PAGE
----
7 Reasons Women Live Longer Than Men
There has long been a debate over whether the females or males of our species are far superior to the other. But, according to scientific study and general psychology, that question already has an answer. It all comes down to how we age, and the truth is that women just seem to live longer.
The real question to that is “Why do men live shorter lives than women?” Here are a couple of answers as to why:
1. Females are Tougher From The Beginning
Before humans are born, many traits and features develop in utero that will stick with them. It seems that just like with puberty, female in utero develop certain traits faster than their male counterparts. And unfortunately, males are twice as likely to suffer from prenatal infection or other health concerns.
“They’re also slower to develop physically than girls prenatally, which means they’re more likely to die if they are preemies due to underdeveloped lung or brain development,” states Dr. Marianne Legato, MD, professor emerita of clinical medicine at Columbia University College of Physicians.
2. Women are Less Likely To Display Risky Behavior
As humans, we all love feeling the adrenaline rush through our bloodstream on some level. It is human nature to seek such things out. The difference between men and women, though, is that women are far more mindful of the dangers that come to certain activities.
Unsurprisingly, unexpected injury is in the top five leading causes of death in men, according to the CDC (Center for Disease Control). For women, that cause drops down to sixth leading cause. This, Dr. Legato says, can also be explained by biology: “The frontal lobes of the brain – which deal with responsibility and risk calculation – develop much more slowly in males than females.”
3. Women Succumb to Heart Disease Later
Heart disease is an issue the human race has struggled to deal with for hundreds of years. But technology has greatly improved the treatment of such a condition. While it is a leading cause of death for men and women, men in their early 30s and 40s are the most likely group to develop the health problem and die from it.
Women, luckily, seem to develop heart disease or related issues an entire decade later than men. Dr. Legato explains that “they’re protected from it until menopause since their bodies churn out estrogen, which helps keep arteries strong and flexible.”
4. Women Have Stronger Social Networks
Whether you’re happy, sad, or you just don’t want to watch that new movie alone, friends are great to have around. Surround yourself with the right friends and your chances of dying from health complications drop by 50%, says a Brigham Young University study from 2010.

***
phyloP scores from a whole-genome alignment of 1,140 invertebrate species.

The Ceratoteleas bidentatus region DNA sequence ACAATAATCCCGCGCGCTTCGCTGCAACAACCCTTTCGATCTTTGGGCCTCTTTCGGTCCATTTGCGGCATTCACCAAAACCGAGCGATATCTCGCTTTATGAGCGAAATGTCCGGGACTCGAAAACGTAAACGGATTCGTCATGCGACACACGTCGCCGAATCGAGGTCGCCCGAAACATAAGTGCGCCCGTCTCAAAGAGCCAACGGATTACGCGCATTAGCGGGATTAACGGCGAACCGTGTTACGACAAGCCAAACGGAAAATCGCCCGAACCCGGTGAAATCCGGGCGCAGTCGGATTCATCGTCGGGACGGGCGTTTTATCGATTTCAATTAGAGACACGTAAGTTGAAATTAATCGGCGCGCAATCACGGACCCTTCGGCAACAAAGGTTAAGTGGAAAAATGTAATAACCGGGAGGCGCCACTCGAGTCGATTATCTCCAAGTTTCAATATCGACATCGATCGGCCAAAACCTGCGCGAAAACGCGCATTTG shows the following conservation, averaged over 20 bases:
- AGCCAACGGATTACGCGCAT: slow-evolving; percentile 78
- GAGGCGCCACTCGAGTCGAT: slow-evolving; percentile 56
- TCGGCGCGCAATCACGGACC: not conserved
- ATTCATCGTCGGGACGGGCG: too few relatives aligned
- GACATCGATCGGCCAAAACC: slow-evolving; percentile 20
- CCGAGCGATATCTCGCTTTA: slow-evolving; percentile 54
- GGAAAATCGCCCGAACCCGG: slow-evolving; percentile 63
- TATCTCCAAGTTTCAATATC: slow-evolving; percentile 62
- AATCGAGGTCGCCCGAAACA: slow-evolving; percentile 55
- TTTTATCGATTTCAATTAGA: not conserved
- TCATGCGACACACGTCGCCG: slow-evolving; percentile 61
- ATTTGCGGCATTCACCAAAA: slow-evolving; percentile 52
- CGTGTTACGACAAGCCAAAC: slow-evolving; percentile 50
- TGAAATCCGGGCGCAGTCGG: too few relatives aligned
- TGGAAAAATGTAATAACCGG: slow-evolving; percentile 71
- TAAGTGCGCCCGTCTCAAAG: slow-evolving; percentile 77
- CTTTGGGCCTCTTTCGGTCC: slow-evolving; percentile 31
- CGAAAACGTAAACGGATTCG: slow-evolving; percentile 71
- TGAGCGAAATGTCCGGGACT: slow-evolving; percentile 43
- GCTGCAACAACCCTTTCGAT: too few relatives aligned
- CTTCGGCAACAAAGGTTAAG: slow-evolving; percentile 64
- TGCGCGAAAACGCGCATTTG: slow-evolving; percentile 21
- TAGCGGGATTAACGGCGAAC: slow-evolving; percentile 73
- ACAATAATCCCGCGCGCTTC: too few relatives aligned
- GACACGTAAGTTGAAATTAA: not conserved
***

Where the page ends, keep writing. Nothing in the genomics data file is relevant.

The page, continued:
“Most men tend to hold their stress and worries close to their chest, while women tend to reach out and talk to others,” clarifies Dr. Legato.
For married men, the connection to their partner seems enough to increase their longevity.
5. Women Take Better Care of Their Health
This is not a surprise and from what I’ve seen in my family, women are far more conscious of needing to visit the doctor when health problems arise. The Agency for Healthcare Research and Quality has found that “men are 24% less likely than women to have visited a doctor within the past year and are 22% more likely to skip out on cholesterol testing.”
“Men often deny illness; they minimize symptoms because they don’t want to go to a doctor and find out something is wrong,” points out Legato.
6. Men Age Faster Than Women
That’s right, folks. Just because a man and woman are born on the same day doesn’t mean they’ll look the same age. It is because of the energy-producing organelle known as mitochondria. When this part of the cells mutate, it increases the rate of aging and will have an effect on outward appearance.
Interestingly enough, those same mutations don’t affect women in the same way. For females, the best genes are passed to the next generation. With males, those possible mitochondrial mutations stack up as time goes on.
7. Men’s Immune Systems Age Faster Than Women
It is natural for everyone’s white blood cells to drop as they age. Men may have a higher lymphocyte count when they are younger, but as they age, those numbers even out to match women.
Be they B Cells, T Cells, or red blood cells, as men age the numbers for each of these drops drastically compared to women.